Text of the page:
The province’s drinking and driving penalties were back in full effect June 15 after the B.C. government announced a series of amendments to the Motor Vehicle Act.
The amendments were expected to help alleviate concerns over drivers’ rights, previously raised by the B.C. Supreme Court.
Police officers are now legally required to advise drivers of their right to a second Breathalyzer test. They are also impelled to make sworn reports to the superintendent of motor vehicles for “every immediate roadside prohibition (IRP) they issue,” according to the government’s release.
“Our tough stance on impaired driving has not changed,” said Minister of Justice and Attorney General Shirley Bond. “We have not undermined the deterrent value of our law, which is so critical to the life-saving gains we’ve seen.”
The court had found that IRPs were previously incompatible with the Canadian Charter of Rights and Freedoms, this because “the administrative review process did not provide the driver with the ability to meaningfully challenge the result.”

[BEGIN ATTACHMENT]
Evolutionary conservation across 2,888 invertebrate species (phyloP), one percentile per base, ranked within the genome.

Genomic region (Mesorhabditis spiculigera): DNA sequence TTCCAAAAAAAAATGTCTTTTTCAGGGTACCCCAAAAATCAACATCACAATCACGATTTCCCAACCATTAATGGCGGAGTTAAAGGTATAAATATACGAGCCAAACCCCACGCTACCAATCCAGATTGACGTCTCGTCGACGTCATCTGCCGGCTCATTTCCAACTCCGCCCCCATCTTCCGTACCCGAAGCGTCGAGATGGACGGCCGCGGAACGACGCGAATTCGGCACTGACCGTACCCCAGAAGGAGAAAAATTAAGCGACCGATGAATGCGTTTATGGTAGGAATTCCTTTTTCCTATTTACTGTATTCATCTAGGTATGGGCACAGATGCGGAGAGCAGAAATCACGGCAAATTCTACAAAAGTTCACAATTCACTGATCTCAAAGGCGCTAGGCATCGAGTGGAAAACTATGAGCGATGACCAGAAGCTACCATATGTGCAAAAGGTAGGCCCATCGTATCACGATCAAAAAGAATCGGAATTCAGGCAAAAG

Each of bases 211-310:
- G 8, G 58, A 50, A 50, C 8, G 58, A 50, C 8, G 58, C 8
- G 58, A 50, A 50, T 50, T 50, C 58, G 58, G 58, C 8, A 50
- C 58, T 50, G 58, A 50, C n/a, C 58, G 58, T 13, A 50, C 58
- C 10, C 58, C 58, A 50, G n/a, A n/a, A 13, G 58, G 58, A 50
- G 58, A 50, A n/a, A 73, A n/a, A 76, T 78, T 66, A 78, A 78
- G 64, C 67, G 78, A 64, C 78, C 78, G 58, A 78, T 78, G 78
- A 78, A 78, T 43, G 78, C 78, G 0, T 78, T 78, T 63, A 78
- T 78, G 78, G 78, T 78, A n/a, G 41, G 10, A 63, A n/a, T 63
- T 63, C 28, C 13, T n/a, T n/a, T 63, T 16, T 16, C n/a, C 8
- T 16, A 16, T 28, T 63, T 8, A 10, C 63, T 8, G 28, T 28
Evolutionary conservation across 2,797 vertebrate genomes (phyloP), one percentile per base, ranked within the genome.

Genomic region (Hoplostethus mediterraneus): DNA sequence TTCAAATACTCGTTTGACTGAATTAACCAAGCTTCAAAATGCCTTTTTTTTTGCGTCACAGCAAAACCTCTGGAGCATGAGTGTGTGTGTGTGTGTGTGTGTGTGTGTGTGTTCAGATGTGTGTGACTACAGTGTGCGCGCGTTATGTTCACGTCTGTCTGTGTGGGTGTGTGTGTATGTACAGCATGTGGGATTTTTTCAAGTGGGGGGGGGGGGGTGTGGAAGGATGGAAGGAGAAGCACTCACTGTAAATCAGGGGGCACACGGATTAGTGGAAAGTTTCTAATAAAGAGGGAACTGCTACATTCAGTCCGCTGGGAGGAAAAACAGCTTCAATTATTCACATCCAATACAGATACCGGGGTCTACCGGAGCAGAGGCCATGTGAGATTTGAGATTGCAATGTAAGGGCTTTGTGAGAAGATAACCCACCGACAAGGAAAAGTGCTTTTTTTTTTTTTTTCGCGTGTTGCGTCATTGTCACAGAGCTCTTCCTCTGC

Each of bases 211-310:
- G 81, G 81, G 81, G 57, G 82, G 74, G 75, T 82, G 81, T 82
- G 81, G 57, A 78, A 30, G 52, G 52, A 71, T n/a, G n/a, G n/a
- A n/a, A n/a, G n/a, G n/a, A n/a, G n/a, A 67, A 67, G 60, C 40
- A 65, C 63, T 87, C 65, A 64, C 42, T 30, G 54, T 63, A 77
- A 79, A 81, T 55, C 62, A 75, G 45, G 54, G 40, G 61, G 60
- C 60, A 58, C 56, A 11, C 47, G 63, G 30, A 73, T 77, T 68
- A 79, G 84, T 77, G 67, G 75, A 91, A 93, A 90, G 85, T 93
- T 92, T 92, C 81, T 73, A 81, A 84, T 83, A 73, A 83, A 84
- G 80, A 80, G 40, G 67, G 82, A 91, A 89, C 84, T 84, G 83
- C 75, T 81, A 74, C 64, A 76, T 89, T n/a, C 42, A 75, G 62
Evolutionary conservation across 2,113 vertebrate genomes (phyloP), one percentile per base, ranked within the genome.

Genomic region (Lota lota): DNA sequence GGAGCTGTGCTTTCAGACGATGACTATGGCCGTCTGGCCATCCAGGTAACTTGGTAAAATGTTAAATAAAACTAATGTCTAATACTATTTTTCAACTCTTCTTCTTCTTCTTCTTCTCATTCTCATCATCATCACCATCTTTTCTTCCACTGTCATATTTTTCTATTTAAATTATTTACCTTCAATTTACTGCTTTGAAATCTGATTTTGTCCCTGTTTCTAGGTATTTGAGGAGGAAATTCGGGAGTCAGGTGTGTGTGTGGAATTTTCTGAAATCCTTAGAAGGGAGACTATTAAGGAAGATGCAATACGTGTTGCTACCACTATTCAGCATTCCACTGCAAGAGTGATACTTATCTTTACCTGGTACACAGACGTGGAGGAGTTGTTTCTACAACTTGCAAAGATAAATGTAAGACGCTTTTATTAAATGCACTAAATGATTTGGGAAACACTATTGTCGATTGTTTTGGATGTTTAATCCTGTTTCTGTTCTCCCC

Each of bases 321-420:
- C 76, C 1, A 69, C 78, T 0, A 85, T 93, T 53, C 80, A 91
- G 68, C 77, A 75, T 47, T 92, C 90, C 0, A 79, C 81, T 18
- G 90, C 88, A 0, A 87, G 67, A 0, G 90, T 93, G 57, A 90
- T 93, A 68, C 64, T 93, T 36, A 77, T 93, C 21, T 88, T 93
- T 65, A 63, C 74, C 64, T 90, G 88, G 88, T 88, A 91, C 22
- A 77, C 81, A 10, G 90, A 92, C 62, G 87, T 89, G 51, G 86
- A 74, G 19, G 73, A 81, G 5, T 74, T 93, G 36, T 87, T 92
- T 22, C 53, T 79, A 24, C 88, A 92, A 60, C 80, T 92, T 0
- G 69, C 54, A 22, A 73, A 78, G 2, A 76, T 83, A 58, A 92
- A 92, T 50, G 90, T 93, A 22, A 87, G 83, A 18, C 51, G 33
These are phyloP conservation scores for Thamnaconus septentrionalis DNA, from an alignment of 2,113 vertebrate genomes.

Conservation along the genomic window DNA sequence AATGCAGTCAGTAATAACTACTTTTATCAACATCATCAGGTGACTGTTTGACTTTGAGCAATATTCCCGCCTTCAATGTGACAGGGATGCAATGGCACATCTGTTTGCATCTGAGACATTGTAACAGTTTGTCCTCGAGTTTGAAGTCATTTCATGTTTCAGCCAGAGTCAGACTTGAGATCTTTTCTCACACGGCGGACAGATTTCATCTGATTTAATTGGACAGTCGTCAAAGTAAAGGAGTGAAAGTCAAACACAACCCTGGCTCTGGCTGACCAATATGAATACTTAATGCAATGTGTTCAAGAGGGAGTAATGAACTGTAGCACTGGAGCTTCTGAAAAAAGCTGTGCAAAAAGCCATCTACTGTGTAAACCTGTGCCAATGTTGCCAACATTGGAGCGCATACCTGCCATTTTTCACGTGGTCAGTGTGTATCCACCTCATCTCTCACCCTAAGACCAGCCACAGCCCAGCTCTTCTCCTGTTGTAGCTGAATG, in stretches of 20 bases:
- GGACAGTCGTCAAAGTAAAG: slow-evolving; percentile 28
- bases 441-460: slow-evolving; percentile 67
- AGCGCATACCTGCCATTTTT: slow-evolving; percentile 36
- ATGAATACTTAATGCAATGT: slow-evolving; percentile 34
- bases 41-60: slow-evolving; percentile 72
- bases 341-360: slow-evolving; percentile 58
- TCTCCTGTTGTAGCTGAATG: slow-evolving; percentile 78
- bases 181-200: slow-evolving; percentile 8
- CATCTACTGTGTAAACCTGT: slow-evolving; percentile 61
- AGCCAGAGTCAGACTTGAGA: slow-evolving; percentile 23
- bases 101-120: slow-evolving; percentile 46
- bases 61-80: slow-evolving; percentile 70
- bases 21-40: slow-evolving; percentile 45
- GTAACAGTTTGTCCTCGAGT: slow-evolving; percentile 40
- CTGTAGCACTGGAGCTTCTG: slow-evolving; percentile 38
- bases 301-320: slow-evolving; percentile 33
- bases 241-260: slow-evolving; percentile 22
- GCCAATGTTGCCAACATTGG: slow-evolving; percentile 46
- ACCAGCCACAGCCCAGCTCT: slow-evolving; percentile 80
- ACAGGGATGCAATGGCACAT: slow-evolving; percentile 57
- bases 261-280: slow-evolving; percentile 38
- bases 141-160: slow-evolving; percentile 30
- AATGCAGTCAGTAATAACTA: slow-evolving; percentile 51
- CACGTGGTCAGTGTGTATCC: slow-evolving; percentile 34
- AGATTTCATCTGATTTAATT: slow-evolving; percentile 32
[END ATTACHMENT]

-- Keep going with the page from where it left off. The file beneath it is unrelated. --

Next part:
While drivers will now be informed of their rights to a second test, they should also be told that the lowest result prevails, and as a consequence, a second test must be carried out within a specific time frame.
A narrative report will accompany the sworn reports issued to the superintendent of motor vehicles. Those reports must include the calibration of the analyzer.
“We’re very glad to see the return of these tough but fair penalties,” said Andrew Murie, CEO of MADD Canada.
According to the Ministry of Justice, over 27,800 IRPs were issued between Sept. 2010 and Nov. 2011.
The province has credited the legislation with helping to reduce DUI-related fatalities by 44 per cent since it was introduced.